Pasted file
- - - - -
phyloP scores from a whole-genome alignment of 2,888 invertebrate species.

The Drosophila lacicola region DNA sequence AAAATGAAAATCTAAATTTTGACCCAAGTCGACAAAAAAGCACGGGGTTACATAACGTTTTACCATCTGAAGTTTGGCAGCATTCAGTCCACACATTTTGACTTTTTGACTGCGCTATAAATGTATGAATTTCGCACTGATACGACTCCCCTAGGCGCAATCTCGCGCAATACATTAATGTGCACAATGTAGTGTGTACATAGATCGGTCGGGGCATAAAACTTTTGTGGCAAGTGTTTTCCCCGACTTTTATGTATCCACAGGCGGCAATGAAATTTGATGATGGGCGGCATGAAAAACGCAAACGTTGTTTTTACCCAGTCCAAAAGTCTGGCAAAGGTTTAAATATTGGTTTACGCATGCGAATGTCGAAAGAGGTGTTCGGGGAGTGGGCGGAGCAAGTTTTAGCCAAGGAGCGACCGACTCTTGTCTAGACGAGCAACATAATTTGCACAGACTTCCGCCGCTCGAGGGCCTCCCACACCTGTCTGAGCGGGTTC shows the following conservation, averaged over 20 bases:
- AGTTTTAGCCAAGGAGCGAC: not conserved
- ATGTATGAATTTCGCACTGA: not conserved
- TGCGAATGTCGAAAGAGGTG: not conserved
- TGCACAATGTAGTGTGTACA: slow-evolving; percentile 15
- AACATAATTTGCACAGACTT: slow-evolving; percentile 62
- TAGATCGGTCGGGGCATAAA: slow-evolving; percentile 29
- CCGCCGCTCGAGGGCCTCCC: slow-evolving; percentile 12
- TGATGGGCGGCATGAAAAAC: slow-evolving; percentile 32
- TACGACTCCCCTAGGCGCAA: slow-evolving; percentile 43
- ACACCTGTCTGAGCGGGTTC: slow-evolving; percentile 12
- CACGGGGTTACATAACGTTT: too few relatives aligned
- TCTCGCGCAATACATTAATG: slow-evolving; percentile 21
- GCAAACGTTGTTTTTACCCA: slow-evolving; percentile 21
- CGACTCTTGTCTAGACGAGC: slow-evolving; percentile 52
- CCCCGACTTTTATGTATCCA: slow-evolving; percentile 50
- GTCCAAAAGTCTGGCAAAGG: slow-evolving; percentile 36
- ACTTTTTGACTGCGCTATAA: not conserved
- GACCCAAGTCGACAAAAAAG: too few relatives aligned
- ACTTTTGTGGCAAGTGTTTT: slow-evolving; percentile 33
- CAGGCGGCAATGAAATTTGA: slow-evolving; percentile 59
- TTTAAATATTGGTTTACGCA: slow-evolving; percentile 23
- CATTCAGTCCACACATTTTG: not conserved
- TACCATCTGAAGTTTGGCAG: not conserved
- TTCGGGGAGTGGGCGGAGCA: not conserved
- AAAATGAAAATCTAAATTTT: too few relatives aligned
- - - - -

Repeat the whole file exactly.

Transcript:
phyloP scores from a whole-genome alignment of 2,888 invertebrate species.

The Drosophila lacicola region DNA sequence AAAATGAAAATCTAAATTTTGACCCAAGTCGACAAAAAAGCACGGGGTTACATAACGTTTTACCATCTGAAGTTTGGCAGCATTCAGTCCACACATTTTGACTTTTTGACTGCGCTATAAATGTATGAATTTCGCACTGATACGACTCCCCTAGGCGCAATCTCGCGCAATACATTAATGTGCACAATGTAGTGTGTACATAGATCGGTCGGGGCATAAAACTTTTGTGGCAAGTGTTTTCCCCGACTTTTATGTATCCACAGGCGGCAATGAAATTTGATGATGGGCGGCATGAAAAACGCAAACGTTGTTTTTACCCAGTCCAAAAGTCTGGCAAAGGTTTAAATATTGGTTTACGCATGCGAATGTCGAAAGAGGTGTTCGGGGAGTGGGCGGAGCAAGTTTTAGCCAAGGAGCGACCGACTCTTGTCTAGACGAGCAACATAATTTGCACAGACTTCCGCCGCTCGAGGGCCTCCCACACCTGTCTGAGCGGGTTC shows the following conservation, averaged over 20 bases:
- AGTTTTAGCCAAGGAGCGAC: not conserved
- ATGTATGAATTTCGCACTGA: not conserved
- TGCGAATGTCGAAAGAGGTG: not conserved
- TGCACAATGTAGTGTGTACA: slow-evolving; percentile 15
- AACATAATTTGCACAGACTT: slow-evolving; percentile 62
- TAGATCGGTCGGGGCATAAA: slow-evolving; percentile 29
- CCGCCGCTCGAGGGCCTCCC: slow-evolving; percentile 12
- TGATGGGCGGCATGAAAAAC: slow-evolving; percentile 32
- TACGACTCCCCTAGGCGCAA: slow-evolving; percentile 43
- ACACCTGTCTGAGCGGGTTC: slow-evolving; percentile 12
- CACGGGGTTACATAACGTTT: too few relatives aligned
- TCTCGCGCAATACATTAATG: slow-evolving; percentile 21
- GCAAACGTTGTTTTTACCCA: slow-evolving; percentile 21
- CGACTCTTGTCTAGACGAGC: slow-evolving; percentile 52
- CCCCGACTTTTATGTATCCA: slow-evolving; percentile 50
- GTCCAAAAGTCTGGCAAAGG: slow-evolving; percentile 36
- ACTTTTTGACTGCGCTATAA: not conserved
- GACCCAAGTCGACAAAAAAG: too few relatives aligned
- ACTTTTGTGGCAAGTGTTTT: slow-evolving; percentile 33
- CAGGCGGCAATGAAATTTGA: slow-evolving; percentile 59
- TTTAAATATTGGTTTACGCA: slow-evolving; percentile 23
- CATTCAGTCCACACATTTTG: not conserved
- TACCATCTGAAGTTTGGCAG: not conserved
- TTCGGGGAGTGGGCGGAGCA: not conserved
- AAAATGAAAATCTAAATTTT: too few relatives aligned